Work-life Balance

I have never met anyone that works better when they’re worried about what’s going on in their personal life. I’ve found this over and over in my career as a developer and eventually a manager inspired me to write about it. People who are under stress feel strained to come up with strong solutions and tend to generate less errors. Those people who say “this person just works well under pressure” are really just saying “This person's performance doesn’t fold as much as others once emergencies happen.” That's a good quality for them, sure, but nothing an team should brag about; that should be embarrassing that it happened enough that some people have reputations around crises.

Work-life balance is not something a company sacrifices, that’s zero sum thinking. It’s been shown time and again that the opposite is true. Providing people with things like leave, and an investment in their mental health has more for an organization’s productivity than filling out timesheets ever will. At Stack we have a policy of unlimited sick days, no questions asked. If you need a day, we trust you to be able to take care of yourself. 

When you take care of people they will work better and faster - that’s also what they want to do. Regardless of the stereotypes people will often hear from naysayers who balk at the idea of unlimited sick time, the folks who just want to phone it in and game the system are the minority. So much so, that spending the effort considering how to manage the time a person takes a sick day when they aren’t sick is probably more of a time sink than how much it will happen.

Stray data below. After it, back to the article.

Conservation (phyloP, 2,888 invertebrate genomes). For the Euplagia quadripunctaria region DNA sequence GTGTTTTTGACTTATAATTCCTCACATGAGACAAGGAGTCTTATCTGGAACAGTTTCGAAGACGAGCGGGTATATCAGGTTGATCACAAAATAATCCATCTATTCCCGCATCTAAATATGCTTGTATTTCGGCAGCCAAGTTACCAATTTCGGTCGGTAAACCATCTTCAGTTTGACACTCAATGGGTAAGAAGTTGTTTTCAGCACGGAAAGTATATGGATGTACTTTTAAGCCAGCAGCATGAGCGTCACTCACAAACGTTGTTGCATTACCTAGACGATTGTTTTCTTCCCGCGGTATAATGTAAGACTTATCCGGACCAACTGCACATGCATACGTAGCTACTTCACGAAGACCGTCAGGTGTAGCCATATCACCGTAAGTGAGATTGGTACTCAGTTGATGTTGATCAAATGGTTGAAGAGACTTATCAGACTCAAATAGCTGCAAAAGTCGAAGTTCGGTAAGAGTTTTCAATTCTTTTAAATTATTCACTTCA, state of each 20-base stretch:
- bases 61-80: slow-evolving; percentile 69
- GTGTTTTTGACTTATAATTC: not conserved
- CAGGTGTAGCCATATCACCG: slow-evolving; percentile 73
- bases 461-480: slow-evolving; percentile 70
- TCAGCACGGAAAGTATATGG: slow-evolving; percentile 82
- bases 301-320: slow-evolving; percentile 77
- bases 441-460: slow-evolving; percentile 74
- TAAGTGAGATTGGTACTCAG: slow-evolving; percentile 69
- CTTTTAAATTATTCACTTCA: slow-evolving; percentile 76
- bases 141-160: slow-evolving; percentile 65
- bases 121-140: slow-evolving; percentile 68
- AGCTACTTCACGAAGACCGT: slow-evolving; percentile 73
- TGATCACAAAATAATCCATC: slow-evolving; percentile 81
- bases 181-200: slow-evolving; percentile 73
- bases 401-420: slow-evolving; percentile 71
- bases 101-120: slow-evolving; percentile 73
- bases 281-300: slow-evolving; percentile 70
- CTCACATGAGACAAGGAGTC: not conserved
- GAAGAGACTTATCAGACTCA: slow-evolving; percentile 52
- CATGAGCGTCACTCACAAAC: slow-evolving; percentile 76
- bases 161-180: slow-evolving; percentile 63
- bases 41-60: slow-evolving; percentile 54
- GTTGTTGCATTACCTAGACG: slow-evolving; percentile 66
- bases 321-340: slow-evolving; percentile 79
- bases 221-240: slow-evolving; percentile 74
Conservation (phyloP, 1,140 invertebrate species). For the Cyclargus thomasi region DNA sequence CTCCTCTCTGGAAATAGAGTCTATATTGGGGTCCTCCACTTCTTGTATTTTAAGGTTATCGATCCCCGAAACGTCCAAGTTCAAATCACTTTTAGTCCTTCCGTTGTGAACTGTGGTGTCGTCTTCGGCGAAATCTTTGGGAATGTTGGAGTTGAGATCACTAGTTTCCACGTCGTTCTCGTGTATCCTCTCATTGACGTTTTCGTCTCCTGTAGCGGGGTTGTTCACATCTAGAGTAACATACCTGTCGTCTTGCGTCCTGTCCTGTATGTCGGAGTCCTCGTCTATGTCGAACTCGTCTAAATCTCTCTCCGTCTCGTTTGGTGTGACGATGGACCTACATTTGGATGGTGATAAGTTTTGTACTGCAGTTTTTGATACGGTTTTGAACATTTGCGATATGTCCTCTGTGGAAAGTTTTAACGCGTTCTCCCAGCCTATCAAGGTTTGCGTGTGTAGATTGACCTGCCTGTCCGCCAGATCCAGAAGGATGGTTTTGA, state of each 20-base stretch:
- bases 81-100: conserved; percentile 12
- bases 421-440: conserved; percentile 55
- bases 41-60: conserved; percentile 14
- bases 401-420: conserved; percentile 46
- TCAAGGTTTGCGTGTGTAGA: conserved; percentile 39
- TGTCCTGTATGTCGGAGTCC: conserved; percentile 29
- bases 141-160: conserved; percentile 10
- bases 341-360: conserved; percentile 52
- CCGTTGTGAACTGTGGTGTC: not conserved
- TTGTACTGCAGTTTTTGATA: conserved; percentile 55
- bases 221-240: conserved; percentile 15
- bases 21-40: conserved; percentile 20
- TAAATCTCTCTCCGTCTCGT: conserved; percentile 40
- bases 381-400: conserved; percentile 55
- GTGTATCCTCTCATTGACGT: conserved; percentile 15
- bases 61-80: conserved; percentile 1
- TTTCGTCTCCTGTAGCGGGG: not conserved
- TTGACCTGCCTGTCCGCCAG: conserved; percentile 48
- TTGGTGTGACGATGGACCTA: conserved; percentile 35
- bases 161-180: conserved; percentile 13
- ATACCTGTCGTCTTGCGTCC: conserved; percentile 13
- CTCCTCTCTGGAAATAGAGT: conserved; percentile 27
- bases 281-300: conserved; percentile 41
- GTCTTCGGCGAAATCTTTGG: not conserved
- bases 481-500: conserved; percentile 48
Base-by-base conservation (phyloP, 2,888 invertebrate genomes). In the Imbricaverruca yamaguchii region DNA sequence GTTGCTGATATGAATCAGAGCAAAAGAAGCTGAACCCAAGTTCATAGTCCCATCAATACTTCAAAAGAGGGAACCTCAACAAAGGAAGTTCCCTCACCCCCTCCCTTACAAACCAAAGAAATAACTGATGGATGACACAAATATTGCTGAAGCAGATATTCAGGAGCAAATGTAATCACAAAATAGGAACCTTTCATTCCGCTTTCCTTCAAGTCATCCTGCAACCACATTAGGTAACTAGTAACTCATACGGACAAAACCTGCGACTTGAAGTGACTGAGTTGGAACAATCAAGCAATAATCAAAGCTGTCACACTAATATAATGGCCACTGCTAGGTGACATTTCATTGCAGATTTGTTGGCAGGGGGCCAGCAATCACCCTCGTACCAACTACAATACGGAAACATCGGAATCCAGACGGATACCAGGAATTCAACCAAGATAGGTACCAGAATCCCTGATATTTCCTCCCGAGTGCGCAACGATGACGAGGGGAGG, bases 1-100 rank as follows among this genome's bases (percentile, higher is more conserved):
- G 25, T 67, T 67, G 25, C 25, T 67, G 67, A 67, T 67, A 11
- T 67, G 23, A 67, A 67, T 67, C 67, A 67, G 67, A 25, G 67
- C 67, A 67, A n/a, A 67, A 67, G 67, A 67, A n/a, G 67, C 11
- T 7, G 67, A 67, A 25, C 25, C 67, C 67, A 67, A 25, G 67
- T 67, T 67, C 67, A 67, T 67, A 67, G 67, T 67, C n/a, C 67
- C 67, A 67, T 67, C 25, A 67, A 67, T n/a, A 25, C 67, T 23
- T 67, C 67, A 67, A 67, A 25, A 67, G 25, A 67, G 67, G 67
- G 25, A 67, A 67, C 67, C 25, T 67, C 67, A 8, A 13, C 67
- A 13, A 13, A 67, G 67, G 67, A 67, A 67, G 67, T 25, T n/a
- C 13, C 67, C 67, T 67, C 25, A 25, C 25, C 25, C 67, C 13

By choosing to be invested in your people’s health, an organization chooses to be a place that values its employees. When you avoid zero sum thinking, getting trapped in the idea that if employees are benefiting the company must be losing, you begin to realize that working with, instead of against, those you represent leads to happier people and a better bottom line. 

We took all these leadership principles and applied them to Collectives

At Stack Overflow, we’re quite a flat company. And I don’t mean this by measuring the number of levels between an engineer and the CEO (it’s 4, for the record), but people of all levels have a voice in product decisions. Engineers are heavily involved in what we build and how it is built. Being a company built for engineers and driven by engineers is a huge part of why Stack Overflow is successful. 

This success has allowed a beautiful community to thrive on our public platform, but we are always looking at how best we can give back to that community. How do we help our community grow? How do we make those experiences more meaningful? Those are the questions that guide us at Stack. 

“Anything that fosters our users’ ability to help each other and to benefit from it. That's always a homerun.” - from the Dev Interrupted Podcast at 34:54

With that in mind, we’ve launched Collectives, a new way for the community to interact with the maintainers of the technology they use most. 

As I discussed on the Dev Interrupted Podcast, Collectives are dedicated spaces on Stack Overflow where you can find the resources (including questions and technical articles) and trusted answers you need, faster, by centralizing that content and connecting you with the product experts and trusted users. For instance, if you have questions about Google Go, you can get answers directly from those who help maintain the language.